Ann was born to George and Nancy (Henry) Cochran in 1763, most likely in Chester County, Pennsylvania. Two dates have surfaced for Ann’s birthday: April 9, 1763 and August 16, 1763. Her death notice in the local newspaper reported her birth date as April 1763, and her tombstone further specified April 9, 1763. Her granddaughter wrote her obituary, in which she gave Ann’s birth date as August 16, 1763. Although the exact day cannot be determined, all records agree that the year was 1763. Following the death of her mother in 1769, Ann was sent to live with her uncle Reverend John Roan and aunt Anne (Cochran) Roan in Lancaster County, Pennsylvania. When her uncle died in 1775, Ann returned to her father in Chester County.

Most of Ann’s immediate male relatives served in the Revolutionary War. Ann’s brother John and father George both served in the militia and as artificers, Ann’s uncle Stephen served as a militia captain and in the Pennsylvania Assembly, and her uncle Dr. John Cochran more notably served as the Surgeon General of the Continental Army and was a close friend of General George Washington. Ann had the opportunity to meet and socialize with Martha Washington during the Valley Forge encampment, who she met through her uncle, Dr. John Cochran.

Ann married Sankey Dixon in 1788 outside of Harrisburg, Pennsylvania. Sankey was the son of John and Arabella (Murray) Dixon of Lancaster County, Pennsylvania. He enlisted in the Continental Army as early as 1776 and served until he was discharged as a lieutenant on June 3, 1783. He was present for many of the famous encampments and battles of the war, including Valley Forge and the surrender at Yorktown.

The Dixons left Pennsylvania sometime between 1790 and 1792 and settled in the Shenandoah Valley. By 1807, they were living in Knox County, Tennessee. Ann gave birth to seven children – John, Matthew Lyle, Robert, Nancy Henry, Isabella, Mary Roan, and Margaret Ingles – and five survived to adulthood. Sadly, Sankey died in 1814, leaving Ann a widow. In 1822, Ann and her youngest daughter moved to Winchester, Tennessee to live with Matthew.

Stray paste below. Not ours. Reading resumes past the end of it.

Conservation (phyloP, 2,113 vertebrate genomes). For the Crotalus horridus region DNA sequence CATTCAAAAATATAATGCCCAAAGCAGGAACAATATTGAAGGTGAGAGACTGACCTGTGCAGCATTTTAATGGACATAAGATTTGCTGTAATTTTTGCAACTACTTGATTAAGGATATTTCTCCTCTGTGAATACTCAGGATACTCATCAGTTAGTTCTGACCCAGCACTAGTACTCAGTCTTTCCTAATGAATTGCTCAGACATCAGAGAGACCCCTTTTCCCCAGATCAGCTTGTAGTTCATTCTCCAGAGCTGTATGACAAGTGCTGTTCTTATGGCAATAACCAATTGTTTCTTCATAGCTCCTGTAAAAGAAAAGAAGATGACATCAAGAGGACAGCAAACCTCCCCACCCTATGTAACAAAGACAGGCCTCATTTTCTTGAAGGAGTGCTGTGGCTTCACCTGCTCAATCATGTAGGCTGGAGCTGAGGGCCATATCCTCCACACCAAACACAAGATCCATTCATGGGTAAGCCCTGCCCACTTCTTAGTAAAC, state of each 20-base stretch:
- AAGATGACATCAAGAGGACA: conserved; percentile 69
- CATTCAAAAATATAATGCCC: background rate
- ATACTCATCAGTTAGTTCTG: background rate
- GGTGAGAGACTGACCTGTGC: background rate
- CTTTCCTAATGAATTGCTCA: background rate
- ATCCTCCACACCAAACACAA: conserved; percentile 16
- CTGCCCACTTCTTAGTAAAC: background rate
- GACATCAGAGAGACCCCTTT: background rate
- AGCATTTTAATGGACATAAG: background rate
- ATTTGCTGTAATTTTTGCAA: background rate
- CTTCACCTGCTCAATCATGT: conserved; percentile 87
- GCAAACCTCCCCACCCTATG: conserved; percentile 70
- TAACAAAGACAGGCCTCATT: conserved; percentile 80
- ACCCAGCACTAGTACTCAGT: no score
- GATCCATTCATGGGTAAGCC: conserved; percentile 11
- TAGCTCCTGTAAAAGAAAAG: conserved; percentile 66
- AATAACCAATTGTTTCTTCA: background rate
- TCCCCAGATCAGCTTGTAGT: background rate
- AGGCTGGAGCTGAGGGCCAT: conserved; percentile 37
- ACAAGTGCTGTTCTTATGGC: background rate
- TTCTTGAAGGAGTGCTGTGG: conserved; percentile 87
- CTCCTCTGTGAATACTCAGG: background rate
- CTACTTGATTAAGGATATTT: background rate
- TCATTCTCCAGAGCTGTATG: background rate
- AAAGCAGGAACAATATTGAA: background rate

Ann began to make appearances in contemporary public records during the later part of her life. In 1839 she successfully applied for and obtained a Revolutionary War widow’s pension of $320 a year. Ann gradually became financially independent after receiving her pension for several years, and in 1844 she was able to purchase in her name a house and lot in Winchester. She furnished part of the house with her personal furniture, which included her bed and bedstead, a half dozen chairs, her clothes press, and her clock. She wrote a will before her death and left everything she owned to her daughter Margaret.

Ann led an exciting life and lived to an impressive 93 years (or 94, depending on her birth date). She outlived her husband, all of her children, and many of her grandchildren.

George Christian

George was born in 1769, the son of Colonel Gilbert Christian and Margaret (Anderson) Christian. Gilbert was a well-known frontiersman, soldier, and local official who was instrumental in the formation of the State of Franklin and a good friend of John Sevier, the first Governor of Tennessee. George served as a soldier in some of the Indian campaigns in the early 1790s under the command of his father-in-law to be, Captain William McCormick. In 1803, he married Elizabeth McCormick in Knox County, Tennessee.

By 1808, he and his family had settled in Overton County, Tennessee. He purchased land and participated in the development of the county. While living in Overton County, he wrote a series of letters to Lyman Draper about the early formation of the state of Tennessee, the conflicts with the Indians, and his family history. George wrote his will in 1867, and died on April 3, 1870 in Overton County at the age of 101.

 

Other Observations

Ann and George are connected in some interesting ways:

  1. They are both my 5th great-grandparents, Ann on my Dad’s side and George on my Mom’s side.
  2. They were both born in the 1760s.
  3. They had immediate family members who served in the Revolutionary War.
  4. They lived in East Tennessee during the same time period. Ann lived in Knox County, Tennessee as early as 1807, if not before then, until 1822. George’s family lived in the same area around the same time period. His father, Gilbert, was buried in Knoxville in 1793, and George married his wife, Elizabeth McCormick, in Knox County in 1803.
  5. They had family members who were involved in Tennessee politics. George’s father was very involved in the State of Franklin, and Ann’s cousin by marriage was Archibald Roane, second Governor of Tennessee.
  6. Finally, both Ann and George migrated farther west into Tennessee, Ann to Franklin County in 1822 and George to Overton County by 1808.

While I have no proof that they ever met, it is fascinating to think that those two had so much in common, including myself!